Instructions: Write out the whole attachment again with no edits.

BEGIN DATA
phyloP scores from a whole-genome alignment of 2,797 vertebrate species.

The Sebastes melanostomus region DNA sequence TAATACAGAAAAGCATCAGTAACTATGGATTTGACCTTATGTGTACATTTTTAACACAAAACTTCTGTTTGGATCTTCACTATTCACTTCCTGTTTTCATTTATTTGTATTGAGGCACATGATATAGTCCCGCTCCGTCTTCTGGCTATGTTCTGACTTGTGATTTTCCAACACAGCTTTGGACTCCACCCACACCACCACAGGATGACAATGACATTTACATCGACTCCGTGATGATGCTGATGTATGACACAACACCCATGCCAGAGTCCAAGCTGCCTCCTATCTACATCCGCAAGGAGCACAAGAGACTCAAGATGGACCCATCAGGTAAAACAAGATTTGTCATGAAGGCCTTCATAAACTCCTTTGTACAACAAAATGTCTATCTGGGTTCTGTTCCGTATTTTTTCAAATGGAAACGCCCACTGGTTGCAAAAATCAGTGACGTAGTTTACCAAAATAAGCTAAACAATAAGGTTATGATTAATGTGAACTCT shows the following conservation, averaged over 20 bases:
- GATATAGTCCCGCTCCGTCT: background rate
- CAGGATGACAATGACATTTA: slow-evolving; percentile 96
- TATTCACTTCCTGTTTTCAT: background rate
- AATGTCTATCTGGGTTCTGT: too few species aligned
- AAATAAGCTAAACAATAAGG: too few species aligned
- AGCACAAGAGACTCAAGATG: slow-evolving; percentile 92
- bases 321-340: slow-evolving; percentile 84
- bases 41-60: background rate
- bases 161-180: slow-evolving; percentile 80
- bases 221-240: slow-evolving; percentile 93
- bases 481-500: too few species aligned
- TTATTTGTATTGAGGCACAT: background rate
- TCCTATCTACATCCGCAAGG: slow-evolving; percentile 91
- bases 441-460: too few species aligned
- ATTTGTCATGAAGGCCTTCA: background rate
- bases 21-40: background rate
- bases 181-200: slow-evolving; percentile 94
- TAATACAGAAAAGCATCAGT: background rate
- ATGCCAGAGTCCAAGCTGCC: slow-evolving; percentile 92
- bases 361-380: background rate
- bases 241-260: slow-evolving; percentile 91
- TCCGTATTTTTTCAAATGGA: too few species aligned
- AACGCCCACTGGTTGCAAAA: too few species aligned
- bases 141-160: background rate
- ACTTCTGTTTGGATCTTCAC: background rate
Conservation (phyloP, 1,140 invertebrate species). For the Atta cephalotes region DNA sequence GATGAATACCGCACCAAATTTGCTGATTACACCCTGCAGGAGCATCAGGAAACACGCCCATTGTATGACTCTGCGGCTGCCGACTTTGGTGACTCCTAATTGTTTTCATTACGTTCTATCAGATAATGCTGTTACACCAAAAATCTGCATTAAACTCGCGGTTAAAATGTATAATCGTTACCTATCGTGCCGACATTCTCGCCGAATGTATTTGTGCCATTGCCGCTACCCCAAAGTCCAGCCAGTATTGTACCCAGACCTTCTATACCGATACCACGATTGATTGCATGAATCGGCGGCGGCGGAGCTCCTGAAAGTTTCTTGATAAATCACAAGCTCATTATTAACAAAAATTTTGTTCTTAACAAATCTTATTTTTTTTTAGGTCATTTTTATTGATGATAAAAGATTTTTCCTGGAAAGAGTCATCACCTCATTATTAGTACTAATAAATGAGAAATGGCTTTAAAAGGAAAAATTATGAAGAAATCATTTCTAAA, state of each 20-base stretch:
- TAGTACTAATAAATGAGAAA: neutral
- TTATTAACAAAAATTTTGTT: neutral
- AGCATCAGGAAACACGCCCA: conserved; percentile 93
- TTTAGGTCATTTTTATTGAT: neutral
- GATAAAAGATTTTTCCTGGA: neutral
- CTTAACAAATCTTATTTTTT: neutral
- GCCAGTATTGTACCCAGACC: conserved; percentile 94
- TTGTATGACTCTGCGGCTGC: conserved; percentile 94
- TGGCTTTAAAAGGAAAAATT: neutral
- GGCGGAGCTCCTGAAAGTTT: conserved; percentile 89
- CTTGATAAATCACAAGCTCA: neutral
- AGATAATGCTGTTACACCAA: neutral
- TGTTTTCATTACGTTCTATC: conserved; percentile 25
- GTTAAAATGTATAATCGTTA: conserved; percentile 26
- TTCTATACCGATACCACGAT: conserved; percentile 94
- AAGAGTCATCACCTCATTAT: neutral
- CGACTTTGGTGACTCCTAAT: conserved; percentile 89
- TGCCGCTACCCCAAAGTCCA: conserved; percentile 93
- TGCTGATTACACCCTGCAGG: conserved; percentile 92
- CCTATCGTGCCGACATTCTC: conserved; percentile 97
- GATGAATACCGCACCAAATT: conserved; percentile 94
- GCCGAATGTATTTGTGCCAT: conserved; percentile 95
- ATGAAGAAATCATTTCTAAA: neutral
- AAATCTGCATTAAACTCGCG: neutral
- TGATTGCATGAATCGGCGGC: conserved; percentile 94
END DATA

phyloP scores from a whole-genome alignment of 2,797 vertebrate species.

The Sebastes melanostomus region DNA sequence TAATACAGAAAAGCATCAGTAACTATGGATTTGACCTTATGTGTACATTTTTAACACAAAACTTCTGTTTGGATCTTCACTATTCACTTCCTGTTTTCATTTATTTGTATTGAGGCACATGATATAGTCCCGCTCCGTCTTCTGGCTATGTTCTGACTTGTGATTTTCCAACACAGCTTTGGACTCCACCCACACCACCACAGGATGACAATGACATTTACATCGACTCCGTGATGATGCTGATGTATGACACAACACCCATGCCAGAGTCCAAGCTGCCTCCTATCTACATCCGCAAGGAGCACAAGAGACTCAAGATGGACCCATCAGGTAAAACAAGATTTGTCATGAAGGCCTTCATAAACTCCTTTGTACAACAAAATGTCTATCTGGGTTCTGTTCCGTATTTTTTCAAATGGAAACGCCCACTGGTTGCAAAAATCAGTGACGTAGTTTACCAAAATAAGCTAAACAATAAGGTTATGATTAATGTGAACTCT shows the following conservation, averaged over 20 bases:
- GATATAGTCCCGCTCCGTCT: background rate
- CAGGATGACAATGACATTTA: slow-evolving; percentile 96
- TATTCACTTCCTGTTTTCAT: background rate
- AATGTCTATCTGGGTTCTGT: too few species aligned
- AAATAAGCTAAACAATAAGG: too few species aligned
- AGCACAAGAGACTCAAGATG: slow-evolving; percentile 92
- bases 321-340: slow-evolving; percentile 84
- bases 41-60: background rate
- bases 161-180: slow-evolving; percentile 80
- bases 221-240: slow-evolving; percentile 93
- bases 481-500: too few species aligned
- TTATTTGTATTGAGGCACAT: background rate
- TCCTATCTACATCCGCAAGG: slow-evolving; percentile 91
- bases 441-460: too few species aligned
- ATTTGTCATGAAGGCCTTCA: background rate
- bases 21-40: background rate
- bases 181-200: slow-evolving; percentile 94
- TAATACAGAAAAGCATCAGT: background rate
- ATGCCAGAGTCCAAGCTGCC: slow-evolving; percentile 92
- bases 361-380: background rate
- bases 241-260: slow-evolving; percentile 91
- TCCGTATTTTTTCAAATGGA: too few species aligned
- AACGCCCACTGGTTGCAAAA: too few species aligned
- bases 141-160: background rate
- ACTTCTGTTTGGATCTTCAC: background rate
Conservation (phyloP, 1,140 invertebrate species). For the Atta cephalotes region DNA sequence GATGAATACCGCACCAAATTTGCTGATTACACCCTGCAGGAGCATCAGGAAACACGCCCATTGTATGACTCTGCGGCTGCCGACTTTGGTGACTCCTAATTGTTTTCATTACGTTCTATCAGATAATGCTGTTACACCAAAAATCTGCATTAAACTCGCGGTTAAAATGTATAATCGTTACCTATCGTGCCGACATTCTCGCCGAATGTATTTGTGCCATTGCCGCTACCCCAAAGTCCAGCCAGTATTGTACCCAGACCTTCTATACCGATACCACGATTGATTGCATGAATCGGCGGCGGCGGAGCTCCTGAAAGTTTCTTGATAAATCACAAGCTCATTATTAACAAAAATTTTGTTCTTAACAAATCTTATTTTTTTTTAGGTCATTTTTATTGATGATAAAAGATTTTTCCTGGAAAGAGTCATCACCTCATTATTAGTACTAATAAATGAGAAATGGCTTTAAAAGGAAAAATTATGAAGAAATCATTTCTAAA, state of each 20-base stretch:
- TAGTACTAATAAATGAGAAA: neutral
- TTATTAACAAAAATTTTGTT: neutral
- AGCATCAGGAAACACGCCCA: conserved; percentile 93
- TTTAGGTCATTTTTATTGAT: neutral
- GATAAAAGATTTTTCCTGGA: neutral
- CTTAACAAATCTTATTTTTT: neutral
- GCCAGTATTGTACCCAGACC: conserved; percentile 94
- TTGTATGACTCTGCGGCTGC: conserved; percentile 94
- TGGCTTTAAAAGGAAAAATT: neutral
- GGCGGAGCTCCTGAAAGTTT: conserved; percentile 89
- CTTGATAAATCACAAGCTCA: neutral
- AGATAATGCTGTTACACCAA: neutral
- TGTTTTCATTACGTTCTATC: conserved; percentile 25
- GTTAAAATGTATAATCGTTA: conserved; percentile 26
- TTCTATACCGATACCACGAT: conserved; percentile 94
- AAGAGTCATCACCTCATTAT: neutral
- CGACTTTGGTGACTCCTAAT: conserved; percentile 89
- TGCCGCTACCCCAAAGTCCA: conserved; percentile 93
- TGCTGATTACACCCTGCAGG: conserved; percentile 92
- CCTATCGTGCCGACATTCTC: conserved; percentile 97
- GATGAATACCGCACCAAATT: conserved; percentile 94
- GCCGAATGTATTTGTGCCAT: conserved; percentile 95
- ATGAAGAAATCATTTCTAAA: neutral
- AAATCTGCATTAAACTCGCG: neutral
- TGATTGCATGAATCGGCGGC: conserved; percentile 94